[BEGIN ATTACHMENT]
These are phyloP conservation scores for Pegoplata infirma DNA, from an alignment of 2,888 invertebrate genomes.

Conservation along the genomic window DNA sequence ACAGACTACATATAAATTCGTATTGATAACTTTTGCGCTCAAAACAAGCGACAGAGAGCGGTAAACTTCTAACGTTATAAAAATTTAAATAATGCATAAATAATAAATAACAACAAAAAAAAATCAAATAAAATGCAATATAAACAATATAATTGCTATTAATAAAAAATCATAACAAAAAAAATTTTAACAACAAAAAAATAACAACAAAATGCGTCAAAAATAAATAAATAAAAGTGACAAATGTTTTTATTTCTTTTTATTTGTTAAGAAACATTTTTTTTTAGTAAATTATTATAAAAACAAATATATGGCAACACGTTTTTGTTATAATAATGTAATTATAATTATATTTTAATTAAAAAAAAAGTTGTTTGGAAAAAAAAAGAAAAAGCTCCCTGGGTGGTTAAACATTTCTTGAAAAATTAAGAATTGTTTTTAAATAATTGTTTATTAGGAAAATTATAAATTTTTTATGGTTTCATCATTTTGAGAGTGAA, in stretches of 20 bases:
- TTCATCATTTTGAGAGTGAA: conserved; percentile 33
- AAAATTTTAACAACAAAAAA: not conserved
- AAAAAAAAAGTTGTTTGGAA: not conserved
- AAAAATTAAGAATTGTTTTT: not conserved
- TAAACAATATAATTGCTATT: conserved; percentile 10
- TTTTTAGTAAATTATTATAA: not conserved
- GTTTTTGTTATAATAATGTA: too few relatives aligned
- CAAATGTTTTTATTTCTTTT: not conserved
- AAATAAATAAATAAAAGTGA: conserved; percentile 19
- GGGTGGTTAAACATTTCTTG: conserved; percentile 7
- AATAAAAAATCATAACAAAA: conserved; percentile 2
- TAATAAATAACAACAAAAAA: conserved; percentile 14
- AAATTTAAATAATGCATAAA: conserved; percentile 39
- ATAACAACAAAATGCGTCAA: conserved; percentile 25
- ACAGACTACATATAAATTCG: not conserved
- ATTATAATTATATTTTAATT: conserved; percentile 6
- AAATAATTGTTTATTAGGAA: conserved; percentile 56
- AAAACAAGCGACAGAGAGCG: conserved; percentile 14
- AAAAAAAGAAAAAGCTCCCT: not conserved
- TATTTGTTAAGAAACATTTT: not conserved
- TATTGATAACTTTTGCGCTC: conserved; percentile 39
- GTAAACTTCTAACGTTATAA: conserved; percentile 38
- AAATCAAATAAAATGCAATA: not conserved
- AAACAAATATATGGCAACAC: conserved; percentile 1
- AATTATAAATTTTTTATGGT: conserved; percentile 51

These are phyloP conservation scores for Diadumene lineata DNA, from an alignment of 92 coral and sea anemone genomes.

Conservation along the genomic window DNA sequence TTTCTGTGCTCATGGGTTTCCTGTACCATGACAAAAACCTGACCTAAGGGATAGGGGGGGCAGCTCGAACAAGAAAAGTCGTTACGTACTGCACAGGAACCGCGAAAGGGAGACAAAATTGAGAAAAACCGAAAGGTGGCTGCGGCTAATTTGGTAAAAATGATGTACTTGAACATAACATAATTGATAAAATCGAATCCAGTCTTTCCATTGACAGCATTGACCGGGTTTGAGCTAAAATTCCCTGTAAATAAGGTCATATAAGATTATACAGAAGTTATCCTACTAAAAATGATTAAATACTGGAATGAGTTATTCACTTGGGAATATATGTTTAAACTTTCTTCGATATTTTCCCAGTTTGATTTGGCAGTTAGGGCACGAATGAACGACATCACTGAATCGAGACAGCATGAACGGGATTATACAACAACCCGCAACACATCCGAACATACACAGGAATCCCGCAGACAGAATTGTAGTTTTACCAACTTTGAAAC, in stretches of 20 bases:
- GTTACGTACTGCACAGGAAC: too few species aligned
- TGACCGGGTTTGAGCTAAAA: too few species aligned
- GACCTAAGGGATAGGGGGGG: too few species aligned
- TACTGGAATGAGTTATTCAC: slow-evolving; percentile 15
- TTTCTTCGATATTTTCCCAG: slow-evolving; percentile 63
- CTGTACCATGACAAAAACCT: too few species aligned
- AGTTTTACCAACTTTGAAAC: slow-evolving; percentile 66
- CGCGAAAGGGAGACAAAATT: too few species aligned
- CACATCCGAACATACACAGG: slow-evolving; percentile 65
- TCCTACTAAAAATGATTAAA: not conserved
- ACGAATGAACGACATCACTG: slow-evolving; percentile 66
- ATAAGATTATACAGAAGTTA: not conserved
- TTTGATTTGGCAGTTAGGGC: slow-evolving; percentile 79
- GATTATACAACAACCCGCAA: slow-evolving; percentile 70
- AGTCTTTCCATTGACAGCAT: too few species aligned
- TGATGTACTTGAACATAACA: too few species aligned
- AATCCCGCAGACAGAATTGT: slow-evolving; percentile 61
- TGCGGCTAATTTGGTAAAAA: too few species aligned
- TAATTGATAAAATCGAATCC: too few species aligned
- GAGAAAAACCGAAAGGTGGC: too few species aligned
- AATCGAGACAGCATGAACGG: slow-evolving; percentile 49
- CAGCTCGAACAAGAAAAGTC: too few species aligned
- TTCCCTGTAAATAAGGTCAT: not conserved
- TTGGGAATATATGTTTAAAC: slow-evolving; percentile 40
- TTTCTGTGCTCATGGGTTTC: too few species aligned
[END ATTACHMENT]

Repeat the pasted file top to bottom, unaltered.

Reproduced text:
These are phyloP conservation scores for Pegoplata infirma DNA, from an alignment of 2,888 invertebrate genomes.

Conservation along the genomic window DNA sequence ACAGACTACATATAAATTCGTATTGATAACTTTTGCGCTCAAAACAAGCGACAGAGAGCGGTAAACTTCTAACGTTATAAAAATTTAAATAATGCATAAATAATAAATAACAACAAAAAAAAATCAAATAAAATGCAATATAAACAATATAATTGCTATTAATAAAAAATCATAACAAAAAAAATTTTAACAACAAAAAAATAACAACAAAATGCGTCAAAAATAAATAAATAAAAGTGACAAATGTTTTTATTTCTTTTTATTTGTTAAGAAACATTTTTTTTTAGTAAATTATTATAAAAACAAATATATGGCAACACGTTTTTGTTATAATAATGTAATTATAATTATATTTTAATTAAAAAAAAAGTTGTTTGGAAAAAAAAAGAAAAAGCTCCCTGGGTGGTTAAACATTTCTTGAAAAATTAAGAATTGTTTTTAAATAATTGTTTATTAGGAAAATTATAAATTTTTTATGGTTTCATCATTTTGAGAGTGAA, in stretches of 20 bases:
- TTCATCATTTTGAGAGTGAA: conserved; percentile 33
- AAAATTTTAACAACAAAAAA: not conserved
- AAAAAAAAAGTTGTTTGGAA: not conserved
- AAAAATTAAGAATTGTTTTT: not conserved
- TAAACAATATAATTGCTATT: conserved; percentile 10
- TTTTTAGTAAATTATTATAA: not conserved
- GTTTTTGTTATAATAATGTA: too few relatives aligned
- CAAATGTTTTTATTTCTTTT: not conserved
- AAATAAATAAATAAAAGTGA: conserved; percentile 19
- GGGTGGTTAAACATTTCTTG: conserved; percentile 7
- AATAAAAAATCATAACAAAA: conserved; percentile 2
- TAATAAATAACAACAAAAAA: conserved; percentile 14
- AAATTTAAATAATGCATAAA: conserved; percentile 39
- ATAACAACAAAATGCGTCAA: conserved; percentile 25
- ACAGACTACATATAAATTCG: not conserved
- ATTATAATTATATTTTAATT: conserved; percentile 6
- AAATAATTGTTTATTAGGAA: conserved; percentile 56
- AAAACAAGCGACAGAGAGCG: conserved; percentile 14
- AAAAAAAGAAAAAGCTCCCT: not conserved
- TATTTGTTAAGAAACATTTT: not conserved
- TATTGATAACTTTTGCGCTC: conserved; percentile 39
- GTAAACTTCTAACGTTATAA: conserved; percentile 38
- AAATCAAATAAAATGCAATA: not conserved
- AAACAAATATATGGCAACAC: conserved; percentile 1
- AATTATAAATTTTTTATGGT: conserved; percentile 51

These are phyloP conservation scores for Diadumene lineata DNA, from an alignment of 92 coral and sea anemone genomes.

Conservation along the genomic window DNA sequence TTTCTGTGCTCATGGGTTTCCTGTACCATGACAAAAACCTGACCTAAGGGATAGGGGGGGCAGCTCGAACAAGAAAAGTCGTTACGTACTGCACAGGAACCGCGAAAGGGAGACAAAATTGAGAAAAACCGAAAGGTGGCTGCGGCTAATTTGGTAAAAATGATGTACTTGAACATAACATAATTGATAAAATCGAATCCAGTCTTTCCATTGACAGCATTGACCGGGTTTGAGCTAAAATTCCCTGTAAATAAGGTCATATAAGATTATACAGAAGTTATCCTACTAAAAATGATTAAATACTGGAATGAGTTATTCACTTGGGAATATATGTTTAAACTTTCTTCGATATTTTCCCAGTTTGATTTGGCAGTTAGGGCACGAATGAACGACATCACTGAATCGAGACAGCATGAACGGGATTATACAACAACCCGCAACACATCCGAACATACACAGGAATCCCGCAGACAGAATTGTAGTTTTACCAACTTTGAAAC, in stretches of 20 bases:
- GTTACGTACTGCACAGGAAC: too few species aligned
- TGACCGGGTTTGAGCTAAAA: too few species aligned
- GACCTAAGGGATAGGGGGGG: too few species aligned
- TACTGGAATGAGTTATTCAC: slow-evolving; percentile 15
- TTTCTTCGATATTTTCCCAG: slow-evolving; percentile 63
- CTGTACCATGACAAAAACCT: too few species aligned
- AGTTTTACCAACTTTGAAAC: slow-evolving; percentile 66
- CGCGAAAGGGAGACAAAATT: too few species aligned
- CACATCCGAACATACACAGG: slow-evolving; percentile 65
- TCCTACTAAAAATGATTAAA: not conserved
- ACGAATGAACGACATCACTG: slow-evolving; percentile 66
- ATAAGATTATACAGAAGTTA: not conserved
- TTTGATTTGGCAGTTAGGGC: slow-evolving; percentile 79
- GATTATACAACAACCCGCAA: slow-evolving; percentile 70
- AGTCTTTCCATTGACAGCAT: too few species aligned
- TGATGTACTTGAACATAACA: too few species aligned
- AATCCCGCAGACAGAATTGT: slow-evolving; percentile 61
- TGCGGCTAATTTGGTAAAAA: too few species aligned
- TAATTGATAAAATCGAATCC: too few species aligned
- GAGAAAAACCGAAAGGTGGC: too few species aligned
- AATCGAGACAGCATGAACGG: slow-evolving; percentile 49
- CAGCTCGAACAAGAAAAGTC: too few species aligned
- TTCCCTGTAAATAAGGTCAT: not conserved
- TTGGGAATATATGTTTAAAC: slow-evolving; percentile 40
- TTTCTGTGCTCATGGGTTTC: too few species aligned